The spike in oil prices due to the escalating conflict between the United States (US) and Iran is causing investors to worry that US corporate earnings will be crimped by rising energy costs.
While the energy sector would benefit from higher oil prices, other sectors ranging from shipping to manufacturing to restaurants would see their profit margins compress as gasoline prices rise.
Some investors said they were acting more defensively against this backdrop.
Head of real asset strategy for Wells Fargo Investment Institute, John LaForge, said oil is still not prohibitively expensive, but it’s significantly more expensive than it was when companies were making their budgets a year ago.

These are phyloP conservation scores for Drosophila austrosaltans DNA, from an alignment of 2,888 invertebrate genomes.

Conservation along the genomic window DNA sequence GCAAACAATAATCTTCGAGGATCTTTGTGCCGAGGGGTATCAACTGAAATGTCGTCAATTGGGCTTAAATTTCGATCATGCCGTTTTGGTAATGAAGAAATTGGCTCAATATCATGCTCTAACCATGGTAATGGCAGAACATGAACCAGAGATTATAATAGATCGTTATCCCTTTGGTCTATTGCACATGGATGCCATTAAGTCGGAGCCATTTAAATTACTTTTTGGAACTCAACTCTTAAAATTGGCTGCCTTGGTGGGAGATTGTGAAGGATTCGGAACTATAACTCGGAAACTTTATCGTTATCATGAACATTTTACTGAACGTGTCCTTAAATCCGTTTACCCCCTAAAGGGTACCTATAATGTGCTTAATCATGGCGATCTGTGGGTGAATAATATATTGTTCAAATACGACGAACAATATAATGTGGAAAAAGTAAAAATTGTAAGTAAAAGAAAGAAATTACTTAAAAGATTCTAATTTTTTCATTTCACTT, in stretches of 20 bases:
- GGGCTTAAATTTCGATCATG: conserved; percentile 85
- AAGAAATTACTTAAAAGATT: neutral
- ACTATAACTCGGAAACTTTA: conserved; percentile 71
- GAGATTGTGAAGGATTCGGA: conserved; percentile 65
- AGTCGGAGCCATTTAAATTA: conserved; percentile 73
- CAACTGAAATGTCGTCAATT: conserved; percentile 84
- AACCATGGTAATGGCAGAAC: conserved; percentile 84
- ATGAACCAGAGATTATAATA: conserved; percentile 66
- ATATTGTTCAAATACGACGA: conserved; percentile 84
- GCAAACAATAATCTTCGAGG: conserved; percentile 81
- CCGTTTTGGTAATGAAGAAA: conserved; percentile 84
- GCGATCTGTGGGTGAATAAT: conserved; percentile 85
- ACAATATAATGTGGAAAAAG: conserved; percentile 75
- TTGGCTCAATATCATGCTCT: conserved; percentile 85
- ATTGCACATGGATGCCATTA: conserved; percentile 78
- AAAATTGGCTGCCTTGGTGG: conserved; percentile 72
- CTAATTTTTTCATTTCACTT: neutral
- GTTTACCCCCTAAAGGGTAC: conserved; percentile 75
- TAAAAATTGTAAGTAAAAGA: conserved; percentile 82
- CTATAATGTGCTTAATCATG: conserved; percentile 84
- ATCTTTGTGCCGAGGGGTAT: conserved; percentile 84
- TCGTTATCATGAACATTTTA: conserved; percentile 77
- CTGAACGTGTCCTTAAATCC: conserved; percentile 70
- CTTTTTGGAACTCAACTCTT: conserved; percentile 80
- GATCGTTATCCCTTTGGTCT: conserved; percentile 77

“They might have the ability to pass it on or they might not, but overall there is going to be a hit to margins” he said.
Though at $70 a barrel the price of oil remains far below the level that would send the United States into an immediate recession, higher energy costs at a time of increasing geopolitical risks are likely to leave investors and companies skittish, fund managers and analysts said.
Over the last year, the price of oil has jumped nearly 25 percent according to Refinitiv data, raising costs for companies across the economy and leaving less money in the pockets of consumers.
The conflict between the US and Iran escalated early Wednesday with an Iranian missile attack on US led forces in Iraq, sending S&P 500 futures down more than 1.5 percent before retracing.
They were last down 0.2 percent. The benchmark S&P 500 closed Tuesday down 0.28 percent and is up a modest 0.2 percent a week into the new year after jumping nearly 30 percent in 2019. —Reuters
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